Day Two in Mamallapuram

Day two in India was also in Mahabalipuram whose name has been officially changed to “Mamallapuram” which is the original Tamil spelling for this area. We spent the day viewing the work of Selvanathan Sthapati’s Silpi’s for Iraivan Temple and our first day of temple visits.

This beautiful Nandi is for another temple. Done by Srinvasa sthapati. He will be carving the Iraivan Temple Sanctum Door. Sthapati wanted to show it off because the piece is all wood and a great deal of detail is involved.

A closer look into the detail shows days of carving.

Mushika! This style of Mushika is more fierce then the other sweeter looking faces that Mushika uses.

A closer look into the piece.

Our group of Sthapatis and Silpi’s with Swami. Kumar, to Swami’s left, was the Aadheenam cook for five years!

Today’s meeting was one of the reasons for the trip to India. To settle matters for Iraivan’s doors we had to coordinate and work to get consensus between five individuals: Selvanathan Sthapati, the wood carving silpi, the silver-smith who will do the silver-cladding of the door, Yoginathaswami and Nellaiappan, our ever-wise liaison officer in India who has years of experience dealing with artisans in Tamil Nadu.

This is a ten or twelve foot Hanuman we had to take a picture of because of its massiveness.

The group discussing different aspects of stone carving. To the left of Selvanathan Sthapati is Subramaniam Sthapati. He carved our large Dakshinamurthi and Shanmuga Deity for Kauai. He was also the carver of the Panchamukha Ganapati and all the large deities for our Mauritius Dharmasala.

Kumar was able to join us at our first temple visit shortly after seeing the worksites. A place where camera’s are not very welcome. To take a photo of the insides of the temple wall is to take the magic away of actually going there to see it first hand.

Moving through Mahabalipuram is an adventure. Carvings and works in progress are everywhere!. Here is a sculpture of the famed saint, Shirdi Sai Baba.

We are at Loganathan Sthapati’s patrai (shop). You can see the life size sketch of Iraivan Nandi on the wall. Loganathan Sthapati is considered to be one of the most artistic carvers in the Mamallapuram area.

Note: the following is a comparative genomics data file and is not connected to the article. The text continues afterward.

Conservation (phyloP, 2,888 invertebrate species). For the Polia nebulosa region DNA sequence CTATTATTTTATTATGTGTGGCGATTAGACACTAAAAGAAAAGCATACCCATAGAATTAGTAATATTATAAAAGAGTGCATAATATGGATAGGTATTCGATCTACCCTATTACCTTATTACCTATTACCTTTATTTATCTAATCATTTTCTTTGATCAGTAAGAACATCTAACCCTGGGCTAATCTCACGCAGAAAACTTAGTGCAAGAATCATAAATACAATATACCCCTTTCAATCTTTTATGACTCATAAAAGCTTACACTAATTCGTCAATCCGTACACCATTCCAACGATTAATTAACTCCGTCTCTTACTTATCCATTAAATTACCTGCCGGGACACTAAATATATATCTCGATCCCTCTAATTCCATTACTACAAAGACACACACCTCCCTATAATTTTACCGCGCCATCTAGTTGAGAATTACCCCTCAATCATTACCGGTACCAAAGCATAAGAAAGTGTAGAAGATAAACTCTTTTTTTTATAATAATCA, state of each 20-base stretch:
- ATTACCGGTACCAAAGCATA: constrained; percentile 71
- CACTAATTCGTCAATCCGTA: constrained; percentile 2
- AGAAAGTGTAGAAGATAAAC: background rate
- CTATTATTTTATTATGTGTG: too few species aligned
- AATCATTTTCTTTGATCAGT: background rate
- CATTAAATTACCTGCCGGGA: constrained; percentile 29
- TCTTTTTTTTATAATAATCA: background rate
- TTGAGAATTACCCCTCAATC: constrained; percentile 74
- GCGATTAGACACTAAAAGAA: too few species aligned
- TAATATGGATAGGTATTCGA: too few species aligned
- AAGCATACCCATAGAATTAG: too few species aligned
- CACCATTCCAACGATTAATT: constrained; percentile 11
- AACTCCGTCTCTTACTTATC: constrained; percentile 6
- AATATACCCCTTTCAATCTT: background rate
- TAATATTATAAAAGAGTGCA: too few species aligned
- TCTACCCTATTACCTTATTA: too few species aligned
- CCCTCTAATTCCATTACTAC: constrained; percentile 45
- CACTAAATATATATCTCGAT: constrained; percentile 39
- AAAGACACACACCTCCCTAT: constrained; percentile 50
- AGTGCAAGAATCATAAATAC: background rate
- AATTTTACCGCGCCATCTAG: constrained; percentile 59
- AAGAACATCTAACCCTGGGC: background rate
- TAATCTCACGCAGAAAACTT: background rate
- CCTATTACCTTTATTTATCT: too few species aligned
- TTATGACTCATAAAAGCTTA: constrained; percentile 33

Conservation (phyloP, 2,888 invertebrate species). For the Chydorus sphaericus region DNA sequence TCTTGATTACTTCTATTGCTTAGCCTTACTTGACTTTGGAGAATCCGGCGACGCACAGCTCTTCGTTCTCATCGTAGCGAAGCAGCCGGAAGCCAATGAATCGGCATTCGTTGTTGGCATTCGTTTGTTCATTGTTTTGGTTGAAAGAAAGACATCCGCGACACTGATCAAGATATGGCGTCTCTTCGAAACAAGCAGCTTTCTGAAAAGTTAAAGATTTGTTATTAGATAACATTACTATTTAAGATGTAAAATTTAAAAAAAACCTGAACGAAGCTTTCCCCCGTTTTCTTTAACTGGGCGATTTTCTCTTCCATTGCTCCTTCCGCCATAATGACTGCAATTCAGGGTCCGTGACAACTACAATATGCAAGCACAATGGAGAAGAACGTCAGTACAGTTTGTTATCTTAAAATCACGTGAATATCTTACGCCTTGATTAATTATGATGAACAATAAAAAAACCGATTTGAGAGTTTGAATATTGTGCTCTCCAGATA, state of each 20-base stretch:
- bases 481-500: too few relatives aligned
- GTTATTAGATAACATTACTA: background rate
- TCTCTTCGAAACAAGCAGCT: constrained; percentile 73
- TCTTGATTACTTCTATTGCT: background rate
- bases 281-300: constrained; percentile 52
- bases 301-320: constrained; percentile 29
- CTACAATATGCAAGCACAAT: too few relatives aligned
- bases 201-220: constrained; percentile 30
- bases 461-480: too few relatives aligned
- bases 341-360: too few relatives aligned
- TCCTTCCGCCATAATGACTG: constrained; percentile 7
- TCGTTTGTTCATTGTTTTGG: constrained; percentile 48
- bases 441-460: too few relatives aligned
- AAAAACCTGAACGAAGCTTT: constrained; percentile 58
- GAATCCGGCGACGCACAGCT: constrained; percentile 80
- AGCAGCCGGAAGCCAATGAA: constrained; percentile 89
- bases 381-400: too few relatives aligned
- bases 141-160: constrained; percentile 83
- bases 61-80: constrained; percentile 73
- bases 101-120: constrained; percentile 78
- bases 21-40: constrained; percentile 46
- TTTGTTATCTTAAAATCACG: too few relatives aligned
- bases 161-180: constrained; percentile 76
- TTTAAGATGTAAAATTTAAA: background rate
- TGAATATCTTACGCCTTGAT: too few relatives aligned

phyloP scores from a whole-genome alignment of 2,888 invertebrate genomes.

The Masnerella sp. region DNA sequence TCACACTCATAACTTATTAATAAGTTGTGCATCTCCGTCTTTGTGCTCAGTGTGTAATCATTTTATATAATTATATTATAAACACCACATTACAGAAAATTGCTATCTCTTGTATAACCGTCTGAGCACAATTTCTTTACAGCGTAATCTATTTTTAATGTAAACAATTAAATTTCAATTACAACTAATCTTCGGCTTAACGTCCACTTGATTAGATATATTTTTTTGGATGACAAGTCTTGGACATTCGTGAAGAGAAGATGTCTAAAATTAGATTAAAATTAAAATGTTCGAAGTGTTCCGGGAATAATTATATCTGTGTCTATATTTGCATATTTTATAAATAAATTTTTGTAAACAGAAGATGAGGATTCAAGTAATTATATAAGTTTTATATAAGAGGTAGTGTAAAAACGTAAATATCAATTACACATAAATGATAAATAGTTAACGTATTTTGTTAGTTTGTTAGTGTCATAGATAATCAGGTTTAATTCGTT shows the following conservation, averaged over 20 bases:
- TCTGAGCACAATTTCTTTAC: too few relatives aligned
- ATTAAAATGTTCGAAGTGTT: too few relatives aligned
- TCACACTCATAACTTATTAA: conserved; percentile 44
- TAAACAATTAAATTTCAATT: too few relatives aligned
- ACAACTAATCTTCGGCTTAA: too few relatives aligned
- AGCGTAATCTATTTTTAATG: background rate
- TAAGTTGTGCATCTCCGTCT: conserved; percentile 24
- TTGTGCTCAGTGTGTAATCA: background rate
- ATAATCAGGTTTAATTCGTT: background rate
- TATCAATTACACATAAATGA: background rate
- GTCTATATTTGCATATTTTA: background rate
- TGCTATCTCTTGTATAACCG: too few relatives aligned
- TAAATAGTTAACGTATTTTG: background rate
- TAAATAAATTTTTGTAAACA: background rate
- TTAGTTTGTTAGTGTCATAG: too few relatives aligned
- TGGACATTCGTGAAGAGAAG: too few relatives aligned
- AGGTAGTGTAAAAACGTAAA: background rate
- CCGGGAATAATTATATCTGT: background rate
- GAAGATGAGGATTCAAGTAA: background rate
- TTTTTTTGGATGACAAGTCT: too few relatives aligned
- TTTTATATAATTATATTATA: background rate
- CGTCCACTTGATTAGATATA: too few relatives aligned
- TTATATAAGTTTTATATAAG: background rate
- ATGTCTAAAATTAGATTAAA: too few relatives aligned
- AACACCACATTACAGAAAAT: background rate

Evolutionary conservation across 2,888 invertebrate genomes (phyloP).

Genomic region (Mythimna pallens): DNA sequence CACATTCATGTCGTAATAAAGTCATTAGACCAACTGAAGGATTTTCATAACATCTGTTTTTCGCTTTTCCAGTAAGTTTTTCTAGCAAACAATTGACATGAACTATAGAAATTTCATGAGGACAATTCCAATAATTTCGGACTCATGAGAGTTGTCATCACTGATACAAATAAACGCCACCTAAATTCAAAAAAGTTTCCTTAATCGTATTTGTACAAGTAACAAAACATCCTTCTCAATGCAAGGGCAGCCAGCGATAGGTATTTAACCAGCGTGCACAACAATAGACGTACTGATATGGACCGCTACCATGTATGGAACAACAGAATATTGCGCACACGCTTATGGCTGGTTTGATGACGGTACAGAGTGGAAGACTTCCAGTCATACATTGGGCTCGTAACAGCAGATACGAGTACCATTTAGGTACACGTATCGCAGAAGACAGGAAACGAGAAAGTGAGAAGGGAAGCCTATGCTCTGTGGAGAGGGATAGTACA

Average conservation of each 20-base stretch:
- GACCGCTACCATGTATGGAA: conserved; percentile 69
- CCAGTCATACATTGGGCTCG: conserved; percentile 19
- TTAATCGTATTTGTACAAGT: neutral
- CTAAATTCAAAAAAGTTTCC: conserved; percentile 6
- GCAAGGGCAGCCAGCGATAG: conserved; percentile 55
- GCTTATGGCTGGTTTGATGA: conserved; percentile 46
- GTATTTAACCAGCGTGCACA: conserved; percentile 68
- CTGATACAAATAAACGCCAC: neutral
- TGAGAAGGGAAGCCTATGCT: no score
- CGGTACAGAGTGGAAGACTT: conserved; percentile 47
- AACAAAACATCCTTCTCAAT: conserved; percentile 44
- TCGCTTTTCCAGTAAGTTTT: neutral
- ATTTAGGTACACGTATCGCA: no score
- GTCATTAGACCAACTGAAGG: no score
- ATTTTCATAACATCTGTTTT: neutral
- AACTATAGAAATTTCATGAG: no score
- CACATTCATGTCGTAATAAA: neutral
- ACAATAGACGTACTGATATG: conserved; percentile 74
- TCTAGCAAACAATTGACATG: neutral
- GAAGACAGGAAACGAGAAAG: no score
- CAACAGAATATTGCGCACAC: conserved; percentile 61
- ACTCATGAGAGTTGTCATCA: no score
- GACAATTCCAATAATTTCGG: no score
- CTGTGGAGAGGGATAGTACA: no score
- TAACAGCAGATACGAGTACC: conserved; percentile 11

Loganathan Sthapati

A photo of a random carving of Ganesha. The exquisite detail in this piece is not easy to find in all carvings. A sample of Loganathan Sthapati’s work.

Here we are on the road to the next workshop. We thought you would enjoy seeing the busy streets of Mahabalipuram, everywhere you go there is something going on.

This is the biggest pile of watermelons we ever seen, there must be over 500.

Arriving at the workshop we see the Parampara statues are coming along just fine. The detail of the work is one of our main concerns. Bodhinatha’s murthi--work in progress.

A closer look of Bodhinatha’s face.

The actual size is larger then life!

The cast used for reference for the actual piece. Amazing detail.

A closer look.

Yogaswami’s is coming along nicely.

The cast used for reference.

Gurudeva’s cement model shows great detail like the others.

Actual size piece is underway.

The photographer gets caught in a picture.

A wonderfully done model of the Buddha. Nice detail of his robes.

Kadaitswami’s murthi in its early stage.

it is fascinating to see how the sthapati marks the stone. The silpi the comes along and carves away. The sthapati will return and mark again. The cycle goes on and on for months until the image emerges

Tirumular

Bodhinatha's Visit to Flower Mound, Texas

Here we have a retrospective from Satguru Bodhinatha Veylanswami's recent trip to Texas. On the evening of February 8, Bodhinatha visited the Hindu temple in Flower Mound, north of Dallas. Here are some devotees excited that Bodhinatha is about to arrive.

First, arati for Ganesha

… and all the Gods in the temple, many of whom are still photos and images. Full size Deities are being carved in India for this burgeoning temple in a community with tens of thousands of Hindus nearby.

Bodhinatha blesses everyone as they adorn him with a fine wool shawl (which was much appreciated, given the near-freezing weather!).

Bodhinatha presented his 2010 Keynote presentation for temples entitled "Some Practical Suggestions for Hindu Families and Temples," which covers four topics.

The topics are: (1) Questions from Children and Youth, (2) The Sacred and the Secular, (3) Challenges and Opportunities Facing Hinduism in the Western World, and (4) Home Puja.

Initially about 30 people were in attendance, which we thought was great for a weeknight. By the end there were over 50.

A slide from the Sacred and Secular portion of Bodhinatha's presentation.

After the talk, the priest, who is from Tirupati, gifted Bodhinatha the traditional dakshina tray, with fruits, veshti cloth, betel leaves and all.

And then, the final arati.

Everyone joined in singing the Hindi arati song as Bodhinatha offered the arati to Lord Ganesha.

Thanks to Kewal and Rani Sawhney, who visited Kauai Aadheenam a few months ago, heard Bodhinatha was coming to Texas and invited him to speak to their new temple group. Thanks to everyone at this beautiful little temple. All of us at Kauai Aadheenam send many blessings for the growth and success of your temple.

Amma Vicki's Pots

Here is a slideshow of some photos of our mother and master potter Vicki Hamilton’s recent creations.

[slidepress gallery='2010-03-05-vicki-hamilton-pots']

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